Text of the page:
Benchmarks ended mostly lower on Wednesday after the Federal
Reserve indicated it might increase key lending rates sooner than
expected. The central bank also said the economic stimulus
program may end this fall and the rates will then be raised six
months later. These statements from Federal Reserve Chairwoman
Janet Yellen dragged benchmarks to their first drop in three
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Ahead of Wall Street
The Dow Jones Industrial Average (DJI) dropped 0.7% to close
Wednesday's trading session at 16,222.17. The Standard & Poor
(S&P 500) fell 0.6% to finish at 1,860.77. The tech-laden
Nasdaq Composite Index too declined 0.6% to 4,307.60. The
fear-gauge CBOE Volatility Index (VIX) surged 4.1% to settle at
15.12. Total volume on the New York Stock Exchange was 3.2
billion shares. Advancing stocks were outnumbered by declining
stocks on the NYSE. For 24% stocks that advanced, 74% declined.
The Federal Reserve Chairwoman Janet Yellen commented that
interest rate hikes might happen in about six months after the
end of the economic stimulus plan. The quantitative easing
program is expected to end this fall.
Yellen said central bank will rely on a 'wide range of
information' on jobs as well as inflation and not just the
unemployment rate while deciding on raising interest rates.
Market participants are now expecting the Fed to hike interest
rates in the second half of 2015. In an attempt to boost
the economy the Federal Funds rate has been near zero since 2008.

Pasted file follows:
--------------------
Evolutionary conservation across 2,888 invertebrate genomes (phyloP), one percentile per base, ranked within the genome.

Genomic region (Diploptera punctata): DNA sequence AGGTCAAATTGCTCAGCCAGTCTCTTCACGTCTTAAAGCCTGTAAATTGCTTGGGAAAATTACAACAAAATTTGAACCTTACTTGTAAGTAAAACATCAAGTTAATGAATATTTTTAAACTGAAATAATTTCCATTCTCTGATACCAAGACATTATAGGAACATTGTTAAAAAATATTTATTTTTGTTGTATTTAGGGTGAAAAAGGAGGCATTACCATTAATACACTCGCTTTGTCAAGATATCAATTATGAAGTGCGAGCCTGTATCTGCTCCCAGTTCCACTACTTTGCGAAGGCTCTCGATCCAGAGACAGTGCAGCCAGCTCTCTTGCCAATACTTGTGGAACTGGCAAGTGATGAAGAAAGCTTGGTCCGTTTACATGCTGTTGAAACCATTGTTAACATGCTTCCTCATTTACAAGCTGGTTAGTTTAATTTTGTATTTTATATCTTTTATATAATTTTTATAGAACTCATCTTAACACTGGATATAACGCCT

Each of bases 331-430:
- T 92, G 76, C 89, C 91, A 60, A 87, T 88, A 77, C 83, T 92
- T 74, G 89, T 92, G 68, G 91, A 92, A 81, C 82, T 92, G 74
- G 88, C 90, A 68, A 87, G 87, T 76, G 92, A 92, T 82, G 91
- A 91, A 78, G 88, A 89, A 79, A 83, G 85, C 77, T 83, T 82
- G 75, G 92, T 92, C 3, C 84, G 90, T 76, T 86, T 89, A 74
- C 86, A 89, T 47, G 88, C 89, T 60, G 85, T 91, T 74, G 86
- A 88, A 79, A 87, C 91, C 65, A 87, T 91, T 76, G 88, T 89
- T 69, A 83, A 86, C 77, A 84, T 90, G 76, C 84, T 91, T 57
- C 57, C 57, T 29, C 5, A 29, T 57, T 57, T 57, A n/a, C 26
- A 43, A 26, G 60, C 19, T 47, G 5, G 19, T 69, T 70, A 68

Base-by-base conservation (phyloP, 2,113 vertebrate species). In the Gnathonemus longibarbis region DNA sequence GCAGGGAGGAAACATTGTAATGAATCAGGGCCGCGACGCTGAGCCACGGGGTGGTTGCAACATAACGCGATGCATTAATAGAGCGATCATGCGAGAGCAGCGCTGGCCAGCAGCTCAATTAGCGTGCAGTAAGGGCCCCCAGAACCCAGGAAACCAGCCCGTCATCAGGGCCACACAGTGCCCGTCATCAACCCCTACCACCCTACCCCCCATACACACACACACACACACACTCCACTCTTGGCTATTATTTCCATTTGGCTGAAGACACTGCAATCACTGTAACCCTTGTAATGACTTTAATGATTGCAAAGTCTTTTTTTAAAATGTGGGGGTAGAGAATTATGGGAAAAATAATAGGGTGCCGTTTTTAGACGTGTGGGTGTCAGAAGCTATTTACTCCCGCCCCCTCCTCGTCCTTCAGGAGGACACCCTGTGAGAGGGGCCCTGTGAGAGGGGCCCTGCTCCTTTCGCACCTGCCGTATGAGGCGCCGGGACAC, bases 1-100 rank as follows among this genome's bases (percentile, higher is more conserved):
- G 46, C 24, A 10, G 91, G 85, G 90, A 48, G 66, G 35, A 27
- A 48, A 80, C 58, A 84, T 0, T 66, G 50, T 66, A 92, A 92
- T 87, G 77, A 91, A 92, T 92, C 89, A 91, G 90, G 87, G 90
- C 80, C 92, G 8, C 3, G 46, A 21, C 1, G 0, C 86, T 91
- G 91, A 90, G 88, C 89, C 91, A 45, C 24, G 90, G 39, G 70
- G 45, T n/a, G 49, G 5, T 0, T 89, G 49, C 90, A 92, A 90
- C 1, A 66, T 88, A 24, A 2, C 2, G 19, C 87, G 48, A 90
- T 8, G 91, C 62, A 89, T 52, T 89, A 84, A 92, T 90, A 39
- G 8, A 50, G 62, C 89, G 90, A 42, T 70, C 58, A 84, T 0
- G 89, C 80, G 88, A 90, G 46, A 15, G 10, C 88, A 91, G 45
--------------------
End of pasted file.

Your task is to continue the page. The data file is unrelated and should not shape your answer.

The Federal Open Market Committee decided in its policy meeting
to 'modestly' reduce the pace of its bond purchase program. The
Fed also said despite the harsh winter weather in the months of
January and February, the economy had recuperated enough to
withstand a reduction in bond purchases. The central bank agreed
to trim purchase of its U.S. Treasuries and mortgage-backed
securities by another $10 billion starting April. This will bring
the bond-buyback program to $55 billion.
The day was devoid of any major economic data that could boost
investors' confidence. The U.S. Department of Commerce reported
that fourth quarter current account deficit decreased to $81.1
billion while the consensus estimate expected the deficit to
decline to $87 billion.
All the 10 sectors of the S&P 500 ended in the red. The
Utilities Select Sector SPDR (XLU) led the decline as the sector
dropped 1.6%. Top holdings from the Utilities sector such as Duke
Energy Corporation (NYSE:
), Dominion Resources, Inc. (NYSE:
), NextEra Energy, Inc. (NYSE:
), Southern Company (NYSE:
) and Exelon Corporation (NYSE:
) decreased 2.2%, 0.9%, 1.2%, 1.5% and 0.3%, respectively.
The Industrials sector followed Utilities. The Industrial Select
Sector SPDR dropped 1%. Key stocks from the sector such as
General Electric Company (NYSE:
), United Technologies Corp. (NYSE:
), The Boeing Company (NYSE:
), Union Pacific Corporation (NYSE:
) and 3M Company (NYSE:
) fell 1.4%, 0.6%, 1.5%, 1.4% and 1.1%, respectively.
U.S. stocks entered the negative territory on Wednesday after
rising for two days in a row. In the last couple of days subdued
tension between Russia and the West over Crimea, and encouraging
domestic economic numbers had boosted markets. Increase in
industrial production, modest improvement in general business
conditions in New York State and a gain in homebuilders'
confidence were welcomed by the investors. The S&P 500 was
able to move above its key technical level of 1850 and the
tech-heavy Nasdaq Composite Index gained from the surge in